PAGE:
Step 3: Vacuuming

Do not proceed with this step until the wood is at room temperature. The acrylic resin is heat activated, so if the wood is still hot, it will activate the resin prematurely and ruin the stabilization process. Don’t be afraid to wait a long time to be absolutely sure the wood is cool. Once you’re sure, we can begin the actual stabilization process.

With sufficiently dried wood, place the pieces in your vacuum chamber. The pieces need to have enough space around them to allow the resin to reach all sides, as well as weigh them down so they don’t float around during the stabilization.

When the wood is secure, the chamber should be filled with resin to around 15 millimeters above the wood pieces. It is normal for the resin level to drop during the process because it’s being absorbed into the wood. It’s better to have excess resin instead of not enough. The wood can only absorb so much resin, so there’s no harm in having more than it can take.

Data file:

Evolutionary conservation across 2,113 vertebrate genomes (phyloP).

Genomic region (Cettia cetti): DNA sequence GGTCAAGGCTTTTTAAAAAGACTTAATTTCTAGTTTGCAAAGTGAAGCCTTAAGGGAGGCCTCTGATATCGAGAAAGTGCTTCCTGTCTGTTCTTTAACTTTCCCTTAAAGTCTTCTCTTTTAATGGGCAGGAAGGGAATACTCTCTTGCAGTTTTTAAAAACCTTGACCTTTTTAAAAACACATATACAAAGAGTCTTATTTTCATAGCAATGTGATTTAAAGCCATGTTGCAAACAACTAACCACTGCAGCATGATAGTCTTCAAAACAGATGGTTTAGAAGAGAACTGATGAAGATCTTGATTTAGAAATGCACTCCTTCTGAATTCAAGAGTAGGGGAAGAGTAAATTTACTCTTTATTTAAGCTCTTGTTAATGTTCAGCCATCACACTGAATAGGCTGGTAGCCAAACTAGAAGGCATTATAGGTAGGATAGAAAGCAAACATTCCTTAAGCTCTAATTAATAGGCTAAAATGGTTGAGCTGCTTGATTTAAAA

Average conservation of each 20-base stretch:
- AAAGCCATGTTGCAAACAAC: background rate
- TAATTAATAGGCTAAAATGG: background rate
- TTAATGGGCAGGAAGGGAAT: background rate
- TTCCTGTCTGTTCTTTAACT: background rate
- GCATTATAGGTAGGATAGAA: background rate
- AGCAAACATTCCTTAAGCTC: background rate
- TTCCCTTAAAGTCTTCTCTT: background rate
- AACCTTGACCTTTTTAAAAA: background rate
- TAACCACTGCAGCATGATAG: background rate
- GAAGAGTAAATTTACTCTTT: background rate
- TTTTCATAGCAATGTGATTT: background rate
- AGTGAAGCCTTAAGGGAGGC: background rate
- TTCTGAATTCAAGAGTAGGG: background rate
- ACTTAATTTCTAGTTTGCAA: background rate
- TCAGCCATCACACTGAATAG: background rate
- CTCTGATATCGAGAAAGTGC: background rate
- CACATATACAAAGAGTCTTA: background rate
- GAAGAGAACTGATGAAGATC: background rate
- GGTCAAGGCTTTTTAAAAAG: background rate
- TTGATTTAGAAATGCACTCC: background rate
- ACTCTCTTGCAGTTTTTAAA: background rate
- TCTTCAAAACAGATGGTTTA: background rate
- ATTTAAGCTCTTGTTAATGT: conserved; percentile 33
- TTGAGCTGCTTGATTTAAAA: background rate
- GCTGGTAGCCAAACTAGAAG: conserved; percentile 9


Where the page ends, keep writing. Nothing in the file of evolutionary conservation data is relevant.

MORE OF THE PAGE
When everything is ready, close the vacuum chamber and activate it to begin the air evacuation process. The resin will bubble as the air in the wood escapes. If the resin starts to foam up so much that it runs off, allow the air to slowly escape until that foam dissolves. Repeat this as many times as needed.

When there is no more bubbling in the resin, all of the air has been removed from the wood, which is completely saturated. The whole process generally takes about an hour, though this can, of course, varies. 

Once the process is done, deactivate the vacuum after closing the valve and let the wood sit. After the wood sits for a time, the pieces can be taken out so that they can be drained. Once drained, you can dab them with cloth or paper towels to clean the surface.

Step 4: Curing (Baking) The Wood